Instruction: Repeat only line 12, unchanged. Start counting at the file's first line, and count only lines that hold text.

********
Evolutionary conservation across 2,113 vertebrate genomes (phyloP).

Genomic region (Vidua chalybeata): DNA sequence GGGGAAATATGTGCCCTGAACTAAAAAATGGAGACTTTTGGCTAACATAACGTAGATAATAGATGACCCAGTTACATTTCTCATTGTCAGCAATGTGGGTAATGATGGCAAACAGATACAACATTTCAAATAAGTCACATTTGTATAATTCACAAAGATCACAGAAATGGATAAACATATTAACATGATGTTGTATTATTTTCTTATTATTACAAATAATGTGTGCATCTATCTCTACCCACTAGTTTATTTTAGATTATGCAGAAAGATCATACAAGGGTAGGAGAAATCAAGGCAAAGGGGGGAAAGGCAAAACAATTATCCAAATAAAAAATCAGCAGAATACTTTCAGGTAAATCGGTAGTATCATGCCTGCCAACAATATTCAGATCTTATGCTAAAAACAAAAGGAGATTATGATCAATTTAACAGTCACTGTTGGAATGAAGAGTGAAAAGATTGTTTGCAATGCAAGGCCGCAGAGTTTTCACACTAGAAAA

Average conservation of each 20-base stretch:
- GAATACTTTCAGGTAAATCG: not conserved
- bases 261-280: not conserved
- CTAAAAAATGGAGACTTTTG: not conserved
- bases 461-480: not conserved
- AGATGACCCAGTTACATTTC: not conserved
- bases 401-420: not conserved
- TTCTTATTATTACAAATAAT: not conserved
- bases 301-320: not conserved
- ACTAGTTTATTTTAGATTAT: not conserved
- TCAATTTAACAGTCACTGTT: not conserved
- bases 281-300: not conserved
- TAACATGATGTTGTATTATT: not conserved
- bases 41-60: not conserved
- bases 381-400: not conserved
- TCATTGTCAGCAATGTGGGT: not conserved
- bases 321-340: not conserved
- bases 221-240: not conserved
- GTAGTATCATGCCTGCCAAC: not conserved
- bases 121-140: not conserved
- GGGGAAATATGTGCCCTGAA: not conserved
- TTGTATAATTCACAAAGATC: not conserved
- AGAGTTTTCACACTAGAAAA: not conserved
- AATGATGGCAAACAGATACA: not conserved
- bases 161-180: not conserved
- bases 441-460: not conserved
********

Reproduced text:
- ACTAGTTTATTTTAGATTAT: not conserved